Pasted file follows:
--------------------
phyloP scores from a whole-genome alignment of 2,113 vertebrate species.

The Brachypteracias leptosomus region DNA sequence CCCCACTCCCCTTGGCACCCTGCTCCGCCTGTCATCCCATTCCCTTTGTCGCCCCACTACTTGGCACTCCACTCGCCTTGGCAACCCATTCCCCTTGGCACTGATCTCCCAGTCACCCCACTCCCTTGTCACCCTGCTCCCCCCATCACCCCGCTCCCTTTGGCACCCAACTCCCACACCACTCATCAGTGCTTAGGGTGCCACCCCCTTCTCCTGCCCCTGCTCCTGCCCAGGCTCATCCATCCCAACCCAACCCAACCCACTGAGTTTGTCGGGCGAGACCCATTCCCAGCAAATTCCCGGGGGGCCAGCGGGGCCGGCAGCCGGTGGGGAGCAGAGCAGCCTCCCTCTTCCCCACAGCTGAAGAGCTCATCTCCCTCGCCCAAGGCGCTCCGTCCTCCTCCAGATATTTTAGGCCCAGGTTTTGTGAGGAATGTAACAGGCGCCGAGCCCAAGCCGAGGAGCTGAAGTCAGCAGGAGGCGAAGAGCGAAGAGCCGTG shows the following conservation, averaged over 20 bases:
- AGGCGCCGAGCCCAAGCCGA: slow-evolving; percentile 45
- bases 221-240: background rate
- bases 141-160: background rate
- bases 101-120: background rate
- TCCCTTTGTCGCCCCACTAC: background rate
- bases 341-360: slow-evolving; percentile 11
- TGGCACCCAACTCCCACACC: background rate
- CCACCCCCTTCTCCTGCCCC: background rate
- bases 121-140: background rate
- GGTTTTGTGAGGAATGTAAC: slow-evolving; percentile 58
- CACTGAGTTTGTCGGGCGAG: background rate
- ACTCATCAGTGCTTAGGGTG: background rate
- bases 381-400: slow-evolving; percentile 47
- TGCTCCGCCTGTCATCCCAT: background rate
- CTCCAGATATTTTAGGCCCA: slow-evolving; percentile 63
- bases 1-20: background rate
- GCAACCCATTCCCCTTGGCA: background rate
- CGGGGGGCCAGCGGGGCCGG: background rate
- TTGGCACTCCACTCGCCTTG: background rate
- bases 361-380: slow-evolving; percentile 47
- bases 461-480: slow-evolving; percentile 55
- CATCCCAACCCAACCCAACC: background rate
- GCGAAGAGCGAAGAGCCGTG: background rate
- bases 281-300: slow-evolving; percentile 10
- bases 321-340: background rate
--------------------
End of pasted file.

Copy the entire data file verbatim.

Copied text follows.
phyloP scores from a whole-genome alignment of 2,113 vertebrate species.

The Brachypteracias leptosomus region DNA sequence CCCCACTCCCCTTGGCACCCTGCTCCGCCTGTCATCCCATTCCCTTTGTCGCCCCACTACTTGGCACTCCACTCGCCTTGGCAACCCATTCCCCTTGGCACTGATCTCCCAGTCACCCCACTCCCTTGTCACCCTGCTCCCCCCATCACCCCGCTCCCTTTGGCACCCAACTCCCACACCACTCATCAGTGCTTAGGGTGCCACCCCCTTCTCCTGCCCCTGCTCCTGCCCAGGCTCATCCATCCCAACCCAACCCAACCCACTGAGTTTGTCGGGCGAGACCCATTCCCAGCAAATTCCCGGGGGGCCAGCGGGGCCGGCAGCCGGTGGGGAGCAGAGCAGCCTCCCTCTTCCCCACAGCTGAAGAGCTCATCTCCCTCGCCCAAGGCGCTCCGTCCTCCTCCAGATATTTTAGGCCCAGGTTTTGTGAGGAATGTAACAGGCGCCGAGCCCAAGCCGAGGAGCTGAAGTCAGCAGGAGGCGAAGAGCGAAGAGCCGTG shows the following conservation, averaged over 20 bases:
- AGGCGCCGAGCCCAAGCCGA: slow-evolving; percentile 45
- bases 221-240: background rate
- bases 141-160: background rate
- bases 101-120: background rate
- TCCCTTTGTCGCCCCACTAC: background rate
- bases 341-360: slow-evolving; percentile 11
- TGGCACCCAACTCCCACACC: background rate
- CCACCCCCTTCTCCTGCCCC: background rate
- bases 121-140: background rate
- GGTTTTGTGAGGAATGTAAC: slow-evolving; percentile 58
- CACTGAGTTTGTCGGGCGAG: background rate
- ACTCATCAGTGCTTAGGGTG: background rate
- bases 381-400: slow-evolving; percentile 47
- TGCTCCGCCTGTCATCCCAT: background rate
- CTCCAGATATTTTAGGCCCA: slow-evolving; percentile 63
- bases 1-20: background rate
- GCAACCCATTCCCCTTGGCA: background rate
- CGGGGGGCCAGCGGGGCCGG: background rate
- TTGGCACTCCACTCGCCTTG: background rate
- bases 361-380: slow-evolving; percentile 47
- bases 461-480: slow-evolving; percentile 55
- CATCCCAACCCAACCCAACC: background rate
- GCGAAGAGCGAAGAGCCGTG: background rate
- bases 281-300: slow-evolving; percentile 10
- bases 321-340: background rate